When four Essex boys got sick of flailing around in punk bands, they downed tools, retreated to their garden shed (tis true) and obsessed about Paul’s Boutique by the Beastie Boys.  The result is The Milk, whose debut single ‘(All I Wanted Was) Danger’ is a roaring piece of old-school soul. Produced by cool-as-fuck hip-hop producer Brad Baloo of The Nextmen, it sounds like Cee Lo Green after just the right amount of Sunny Delight – it’s a huge, smiley pop song. The B-side is just as good – ‘Dynamite’ is a three-minute party about the perils of Viagra. Other demo tracks reveal more disco and hip-hop influence: The Milk seemingly have something for everyone, and made me want to think about Dexy’s Midnight Runners when they were very, very good.

Never heard of them? Exactly. You will.

Check them out here:

NME Awards Tour: A win for Crystal Castles

The NME Awards Tour rode into Manchester last Friday night. It’s a bit depressingly corporate – branded t-shirts for the bar staff and ‘NME babes’ dishing out leaflets and competition offers. However, the ol’ rag knows how to put a line-up together. At the early hour of 7.20 pm, the hyped-to-the-max Vaccines take the stage to an already sizeable crowd. They are okay; with a couple of songs (including ‘Wreckin’ Bar, (Ra Ra Ra)’ and ‘If You Wanna’) that fizz into the memory banks. Hype, though, is a mysterious beast.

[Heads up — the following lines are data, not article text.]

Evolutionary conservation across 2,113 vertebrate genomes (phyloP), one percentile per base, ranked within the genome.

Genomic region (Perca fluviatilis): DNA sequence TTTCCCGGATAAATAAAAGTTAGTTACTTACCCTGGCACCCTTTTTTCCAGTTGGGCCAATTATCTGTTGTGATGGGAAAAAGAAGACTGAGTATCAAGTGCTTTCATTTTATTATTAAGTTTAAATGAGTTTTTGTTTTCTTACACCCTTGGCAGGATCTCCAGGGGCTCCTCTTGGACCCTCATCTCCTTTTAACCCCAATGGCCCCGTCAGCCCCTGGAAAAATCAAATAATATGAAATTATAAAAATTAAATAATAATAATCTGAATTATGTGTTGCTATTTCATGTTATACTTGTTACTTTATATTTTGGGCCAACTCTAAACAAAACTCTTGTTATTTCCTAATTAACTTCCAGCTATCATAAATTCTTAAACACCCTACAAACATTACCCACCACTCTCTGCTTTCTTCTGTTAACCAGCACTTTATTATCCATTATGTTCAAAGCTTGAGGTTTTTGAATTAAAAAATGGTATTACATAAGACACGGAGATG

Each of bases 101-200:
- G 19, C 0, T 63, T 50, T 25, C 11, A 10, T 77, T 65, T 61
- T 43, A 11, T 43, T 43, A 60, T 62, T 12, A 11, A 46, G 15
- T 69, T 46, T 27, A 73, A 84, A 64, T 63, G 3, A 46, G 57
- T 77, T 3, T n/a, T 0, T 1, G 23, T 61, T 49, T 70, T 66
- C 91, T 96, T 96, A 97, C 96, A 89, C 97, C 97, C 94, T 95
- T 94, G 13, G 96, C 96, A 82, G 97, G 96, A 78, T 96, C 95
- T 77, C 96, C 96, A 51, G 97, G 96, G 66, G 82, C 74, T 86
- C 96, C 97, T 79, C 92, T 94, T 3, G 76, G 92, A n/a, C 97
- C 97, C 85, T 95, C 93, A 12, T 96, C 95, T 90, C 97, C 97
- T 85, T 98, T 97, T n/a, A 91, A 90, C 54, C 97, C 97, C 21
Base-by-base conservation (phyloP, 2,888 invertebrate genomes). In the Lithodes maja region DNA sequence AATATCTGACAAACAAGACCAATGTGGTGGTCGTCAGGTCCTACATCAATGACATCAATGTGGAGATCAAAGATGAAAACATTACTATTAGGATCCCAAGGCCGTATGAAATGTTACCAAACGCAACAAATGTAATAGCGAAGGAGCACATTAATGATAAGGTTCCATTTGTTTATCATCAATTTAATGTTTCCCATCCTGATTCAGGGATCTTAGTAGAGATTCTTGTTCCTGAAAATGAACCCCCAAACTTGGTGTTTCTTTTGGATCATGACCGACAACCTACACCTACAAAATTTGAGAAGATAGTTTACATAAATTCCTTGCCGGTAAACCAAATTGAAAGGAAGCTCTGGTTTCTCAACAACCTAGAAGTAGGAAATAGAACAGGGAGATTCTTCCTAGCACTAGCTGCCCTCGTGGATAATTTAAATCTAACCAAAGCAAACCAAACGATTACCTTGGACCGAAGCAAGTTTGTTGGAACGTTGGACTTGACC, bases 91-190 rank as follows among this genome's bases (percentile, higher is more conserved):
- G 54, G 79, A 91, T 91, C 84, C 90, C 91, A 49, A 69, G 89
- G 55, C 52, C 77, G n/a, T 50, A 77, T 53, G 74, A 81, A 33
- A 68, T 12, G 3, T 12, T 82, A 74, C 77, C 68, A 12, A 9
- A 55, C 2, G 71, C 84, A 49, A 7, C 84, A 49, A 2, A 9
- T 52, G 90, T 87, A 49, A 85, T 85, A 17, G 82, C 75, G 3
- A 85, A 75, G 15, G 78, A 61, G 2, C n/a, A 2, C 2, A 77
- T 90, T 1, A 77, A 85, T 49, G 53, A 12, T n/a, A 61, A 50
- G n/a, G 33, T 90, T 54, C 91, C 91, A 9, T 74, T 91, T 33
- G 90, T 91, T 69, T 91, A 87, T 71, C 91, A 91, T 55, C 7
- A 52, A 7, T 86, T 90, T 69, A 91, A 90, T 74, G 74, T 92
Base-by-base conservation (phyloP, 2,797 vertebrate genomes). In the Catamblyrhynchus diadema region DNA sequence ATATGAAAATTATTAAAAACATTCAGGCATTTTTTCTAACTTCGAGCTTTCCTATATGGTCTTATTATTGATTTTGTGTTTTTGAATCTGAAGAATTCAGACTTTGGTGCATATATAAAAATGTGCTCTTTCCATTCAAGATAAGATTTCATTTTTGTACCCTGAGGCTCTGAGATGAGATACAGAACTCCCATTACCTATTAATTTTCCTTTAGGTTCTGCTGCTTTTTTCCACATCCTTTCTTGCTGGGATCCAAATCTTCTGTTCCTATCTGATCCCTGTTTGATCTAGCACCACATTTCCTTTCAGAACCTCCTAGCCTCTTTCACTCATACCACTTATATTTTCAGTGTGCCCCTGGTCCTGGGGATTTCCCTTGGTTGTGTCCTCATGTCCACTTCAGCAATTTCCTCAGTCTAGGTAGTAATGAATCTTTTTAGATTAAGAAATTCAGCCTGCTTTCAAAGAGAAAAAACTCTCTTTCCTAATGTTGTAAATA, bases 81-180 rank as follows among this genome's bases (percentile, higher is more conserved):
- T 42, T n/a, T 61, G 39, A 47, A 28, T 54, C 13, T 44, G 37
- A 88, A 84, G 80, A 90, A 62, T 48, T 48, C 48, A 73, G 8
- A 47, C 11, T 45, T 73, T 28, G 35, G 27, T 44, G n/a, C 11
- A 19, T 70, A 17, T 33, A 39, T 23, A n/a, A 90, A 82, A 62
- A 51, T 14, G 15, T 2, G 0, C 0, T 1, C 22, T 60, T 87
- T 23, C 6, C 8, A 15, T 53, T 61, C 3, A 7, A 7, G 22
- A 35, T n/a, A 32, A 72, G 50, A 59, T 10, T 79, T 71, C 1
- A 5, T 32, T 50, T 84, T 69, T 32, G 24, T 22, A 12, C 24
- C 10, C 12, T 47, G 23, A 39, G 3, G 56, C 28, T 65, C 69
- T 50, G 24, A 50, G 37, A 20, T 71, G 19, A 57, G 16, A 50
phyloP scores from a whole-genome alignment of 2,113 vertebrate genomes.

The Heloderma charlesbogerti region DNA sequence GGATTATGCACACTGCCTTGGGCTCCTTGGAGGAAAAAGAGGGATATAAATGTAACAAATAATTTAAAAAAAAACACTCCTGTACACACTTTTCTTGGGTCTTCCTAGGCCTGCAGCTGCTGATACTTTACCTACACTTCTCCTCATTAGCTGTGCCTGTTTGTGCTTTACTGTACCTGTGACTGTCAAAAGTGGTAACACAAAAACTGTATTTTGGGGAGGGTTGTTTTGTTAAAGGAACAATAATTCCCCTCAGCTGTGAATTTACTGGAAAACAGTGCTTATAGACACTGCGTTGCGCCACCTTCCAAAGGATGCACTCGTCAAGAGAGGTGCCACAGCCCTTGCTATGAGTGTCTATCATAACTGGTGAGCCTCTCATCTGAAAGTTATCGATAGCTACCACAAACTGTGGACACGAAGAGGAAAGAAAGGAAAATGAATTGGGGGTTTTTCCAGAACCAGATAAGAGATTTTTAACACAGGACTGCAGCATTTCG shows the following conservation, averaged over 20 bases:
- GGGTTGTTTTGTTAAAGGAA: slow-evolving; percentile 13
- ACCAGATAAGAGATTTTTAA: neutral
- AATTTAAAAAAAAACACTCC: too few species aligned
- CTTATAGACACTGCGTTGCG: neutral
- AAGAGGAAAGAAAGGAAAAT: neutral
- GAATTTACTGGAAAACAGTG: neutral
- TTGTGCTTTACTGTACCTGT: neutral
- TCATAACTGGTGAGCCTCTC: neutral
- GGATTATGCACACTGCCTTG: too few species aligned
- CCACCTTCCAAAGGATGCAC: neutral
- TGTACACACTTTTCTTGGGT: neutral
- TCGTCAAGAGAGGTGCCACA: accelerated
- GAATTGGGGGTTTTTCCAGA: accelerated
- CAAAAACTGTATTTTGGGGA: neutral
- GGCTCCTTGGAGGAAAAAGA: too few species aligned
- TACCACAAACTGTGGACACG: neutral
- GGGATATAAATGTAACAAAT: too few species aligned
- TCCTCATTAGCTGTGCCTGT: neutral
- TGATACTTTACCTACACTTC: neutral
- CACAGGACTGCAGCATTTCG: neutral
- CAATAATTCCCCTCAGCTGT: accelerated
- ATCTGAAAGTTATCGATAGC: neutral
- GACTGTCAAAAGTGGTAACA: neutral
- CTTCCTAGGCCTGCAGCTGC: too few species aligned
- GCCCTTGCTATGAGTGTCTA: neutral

Second up is hometown favourites Everything Everything. They play a storming set which everyone seems to love. Except me. ‘Photoshop Handsome’ aside, I don’t get their appeal. Also, I thought the lead singer was a dwarf but then we saw him in the bar later on and he is the same height as me. He must have tall bandmates. I am a bitter, heightist man.

Next up, Magnetic Man. I’m not big on dubstep and when the stage gets set up to resemble an Apple shop with its bank of laptops, my concerns go onto red-alert. Unfortunately the bass is so deep that it makes me feel like I need a poo. I retreat to the bar area. Their set is too loud, too tuneless and my depressingly entrenched hatred of the genre continues.

Thankfully, Alice Glass is a trooper (and a mad woman) and arrives to save the night. The Crystal Castles singer has broken her foot, but against doctor’s orders she’s carried on touring and ensures the Canadian duo blow tonight’s other bands into the middle of next week. Amid a barrage of strobes and dry ice, Glass screams like a rave banshee, while pogoing on her good leg and waving a crutch in the air. Her hooded accomplice Ethan Kath drives her on amid a bank of keyboards and the effect is exhilarating. Glass is an out-of-control Gothic pixie queen and songs such as ‘Fainting Spells’, ‘Doe Deer’ and ‘Yes/No’ sound extraordinary live. It makes the previous bands seem staid and seriously dull.

Don’t believe their hype.